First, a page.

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Clin Cancer Res. 2010 Dec 1;16(23):5873-82. doi: 10.1158/1078-0432.CCR-10-1588. Epub 2010 Oct 28.

Development of central nervous system metastases in patients with advanced non-small cell lung cancer and somatic EGFR mutations treated with gefitinib or erlotinib.

Author information

1
Lowe Center for Thoracic Oncology, Department of Medical Oncology, Dana-Farber Cancer Institute, Boston, Massachusetts 02115, USA.

Abstract

PURPOSE:

Gefitinib and erlotinib can penetrate into the central nervous system (CNS) and elicit responses in patients with brain metastases (BM) from non-small cell lung cancer (NSCLC). However, there are incomplete data about their impact on the development and control of CNS metastases.

EXPERIMENTAL DESIGN:

Patients with stage IIIB/IV NSCLC with somatic EGFR mutations initially treated with gefitinib or erlotinib were identified. The cumulative risk of CNS progression was calculated using death as a competing risk.

RESULTS:

Of the 100 patients, 19 had BM at the time of diagnosis of advanced NSCLC; 17 of them received CNS therapy before initiating gefitinib or erlotinib. Eighty-four patients progressed after a median potential follow-up of 42.2 months. The median time to progression was 13.1 months. Twenty-eight patients developed CNS progression, 8 of whom had previously treated BM. The 1- and 2-year actuarial risk of CNS progression was 7% and 19%, respectively. Patient age and EGFR mutation genotype were significant predictors of the development of CNS progression. The median overall survival for the entire cohort was 33.1 months.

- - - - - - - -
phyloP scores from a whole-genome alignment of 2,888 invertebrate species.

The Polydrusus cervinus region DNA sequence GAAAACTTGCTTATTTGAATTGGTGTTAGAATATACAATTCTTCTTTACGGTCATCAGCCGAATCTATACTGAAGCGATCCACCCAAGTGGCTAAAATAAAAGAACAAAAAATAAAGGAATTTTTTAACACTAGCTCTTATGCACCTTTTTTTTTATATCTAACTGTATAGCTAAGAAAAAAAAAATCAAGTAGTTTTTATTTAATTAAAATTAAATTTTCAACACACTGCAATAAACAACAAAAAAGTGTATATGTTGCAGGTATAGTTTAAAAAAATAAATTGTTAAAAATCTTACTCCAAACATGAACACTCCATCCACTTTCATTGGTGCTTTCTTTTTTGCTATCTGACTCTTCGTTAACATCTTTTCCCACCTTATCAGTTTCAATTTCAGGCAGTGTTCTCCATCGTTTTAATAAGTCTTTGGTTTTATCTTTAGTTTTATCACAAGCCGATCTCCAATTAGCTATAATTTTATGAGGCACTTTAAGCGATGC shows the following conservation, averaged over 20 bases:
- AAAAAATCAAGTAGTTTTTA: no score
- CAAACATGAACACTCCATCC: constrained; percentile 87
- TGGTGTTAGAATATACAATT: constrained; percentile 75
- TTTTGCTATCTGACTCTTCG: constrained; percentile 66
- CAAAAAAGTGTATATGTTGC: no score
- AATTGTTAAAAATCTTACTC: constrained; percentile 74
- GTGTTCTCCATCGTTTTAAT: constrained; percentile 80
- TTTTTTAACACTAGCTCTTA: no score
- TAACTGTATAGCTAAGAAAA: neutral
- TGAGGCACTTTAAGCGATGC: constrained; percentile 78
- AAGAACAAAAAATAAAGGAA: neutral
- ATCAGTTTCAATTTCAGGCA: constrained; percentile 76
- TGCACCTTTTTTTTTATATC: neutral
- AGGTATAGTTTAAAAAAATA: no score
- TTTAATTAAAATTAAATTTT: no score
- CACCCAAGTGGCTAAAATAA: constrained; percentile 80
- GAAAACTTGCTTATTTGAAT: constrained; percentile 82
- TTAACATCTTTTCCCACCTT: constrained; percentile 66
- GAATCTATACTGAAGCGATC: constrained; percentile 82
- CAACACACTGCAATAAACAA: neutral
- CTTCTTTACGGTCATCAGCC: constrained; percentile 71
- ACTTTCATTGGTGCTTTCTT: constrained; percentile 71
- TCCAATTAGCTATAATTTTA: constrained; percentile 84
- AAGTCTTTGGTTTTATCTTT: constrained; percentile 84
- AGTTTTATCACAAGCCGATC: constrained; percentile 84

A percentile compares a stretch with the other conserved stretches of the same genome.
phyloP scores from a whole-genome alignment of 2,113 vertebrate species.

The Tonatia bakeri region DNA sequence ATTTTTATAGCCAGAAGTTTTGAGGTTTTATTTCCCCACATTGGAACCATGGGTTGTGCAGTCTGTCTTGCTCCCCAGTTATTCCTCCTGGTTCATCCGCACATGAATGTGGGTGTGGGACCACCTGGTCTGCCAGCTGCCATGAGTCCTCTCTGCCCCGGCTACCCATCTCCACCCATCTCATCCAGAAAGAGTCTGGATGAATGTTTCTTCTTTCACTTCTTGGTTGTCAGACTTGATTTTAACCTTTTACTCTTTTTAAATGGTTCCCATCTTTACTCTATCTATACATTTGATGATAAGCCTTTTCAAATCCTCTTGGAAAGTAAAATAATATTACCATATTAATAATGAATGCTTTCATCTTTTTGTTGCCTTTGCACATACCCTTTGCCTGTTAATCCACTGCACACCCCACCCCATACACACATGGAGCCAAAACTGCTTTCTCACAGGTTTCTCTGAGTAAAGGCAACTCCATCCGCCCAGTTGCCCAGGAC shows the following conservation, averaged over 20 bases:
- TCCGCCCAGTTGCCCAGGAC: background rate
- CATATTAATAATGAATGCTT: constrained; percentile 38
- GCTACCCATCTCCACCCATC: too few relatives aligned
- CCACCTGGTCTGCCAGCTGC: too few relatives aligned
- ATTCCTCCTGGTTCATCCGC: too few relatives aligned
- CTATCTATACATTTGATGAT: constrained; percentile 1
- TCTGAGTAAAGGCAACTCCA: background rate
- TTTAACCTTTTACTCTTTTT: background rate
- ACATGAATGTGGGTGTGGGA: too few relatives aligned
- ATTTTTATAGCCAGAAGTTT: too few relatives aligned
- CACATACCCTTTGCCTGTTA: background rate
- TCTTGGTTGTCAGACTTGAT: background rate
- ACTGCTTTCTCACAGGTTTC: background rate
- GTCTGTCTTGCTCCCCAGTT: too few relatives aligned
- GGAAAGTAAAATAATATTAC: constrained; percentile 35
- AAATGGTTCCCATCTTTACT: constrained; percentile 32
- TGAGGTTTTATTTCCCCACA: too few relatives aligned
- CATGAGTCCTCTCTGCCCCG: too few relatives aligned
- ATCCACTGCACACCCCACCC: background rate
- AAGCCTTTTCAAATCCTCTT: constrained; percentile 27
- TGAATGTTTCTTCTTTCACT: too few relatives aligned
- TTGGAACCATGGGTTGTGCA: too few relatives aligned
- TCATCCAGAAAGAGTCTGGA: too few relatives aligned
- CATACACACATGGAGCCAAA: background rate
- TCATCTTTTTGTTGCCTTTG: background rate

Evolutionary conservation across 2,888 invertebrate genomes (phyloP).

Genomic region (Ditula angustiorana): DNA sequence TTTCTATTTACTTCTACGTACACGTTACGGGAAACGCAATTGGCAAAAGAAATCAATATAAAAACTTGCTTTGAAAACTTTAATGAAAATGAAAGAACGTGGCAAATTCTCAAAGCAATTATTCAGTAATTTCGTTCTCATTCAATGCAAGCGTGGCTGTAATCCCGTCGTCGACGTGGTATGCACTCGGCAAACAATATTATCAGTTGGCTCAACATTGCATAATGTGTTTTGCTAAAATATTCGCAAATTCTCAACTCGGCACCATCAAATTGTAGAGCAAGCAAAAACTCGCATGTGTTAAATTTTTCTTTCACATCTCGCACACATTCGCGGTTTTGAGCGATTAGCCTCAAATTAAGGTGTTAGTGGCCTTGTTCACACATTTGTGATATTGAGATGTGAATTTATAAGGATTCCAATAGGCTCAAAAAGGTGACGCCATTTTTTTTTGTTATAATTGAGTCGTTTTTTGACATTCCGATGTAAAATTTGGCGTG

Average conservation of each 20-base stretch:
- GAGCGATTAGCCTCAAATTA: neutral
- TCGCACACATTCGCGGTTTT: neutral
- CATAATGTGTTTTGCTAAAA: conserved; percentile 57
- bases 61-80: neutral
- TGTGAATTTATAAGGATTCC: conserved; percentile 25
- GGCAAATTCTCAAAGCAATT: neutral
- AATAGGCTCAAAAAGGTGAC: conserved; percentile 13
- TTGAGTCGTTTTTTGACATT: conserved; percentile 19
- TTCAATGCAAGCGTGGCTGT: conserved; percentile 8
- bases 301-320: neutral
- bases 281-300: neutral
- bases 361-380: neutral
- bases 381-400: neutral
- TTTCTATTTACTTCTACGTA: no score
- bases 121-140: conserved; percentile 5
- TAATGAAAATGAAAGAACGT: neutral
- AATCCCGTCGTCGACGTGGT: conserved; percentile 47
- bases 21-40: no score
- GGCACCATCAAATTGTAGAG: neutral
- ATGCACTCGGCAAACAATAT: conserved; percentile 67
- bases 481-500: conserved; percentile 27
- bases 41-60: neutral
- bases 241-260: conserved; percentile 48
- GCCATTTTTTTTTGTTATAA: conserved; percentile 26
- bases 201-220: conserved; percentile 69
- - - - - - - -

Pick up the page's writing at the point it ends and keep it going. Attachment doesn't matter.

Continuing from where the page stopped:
CONCLUSIONS:

Our data suggest a lower risk of CNS progression in patients with advanced NSCLC and somatic EGFR mutations initially treated with gefitinib or erlotinib than published rates of 40% in historical series of advanced NSCLC patients. Further research is needed to distinguish between the underlying rates of developing CNS metastases between NSCLC with and without EGFR mutations and the impact of gefitinib and erlotinib versus chemotherapy on CNS failure patterns in these patients.

PMID:
21030498
PMCID:
PMC2999638
DOI:
10.1158/1078-0432.CCR-10-1588
[Indexed for MEDLINE]
Free PMC Article

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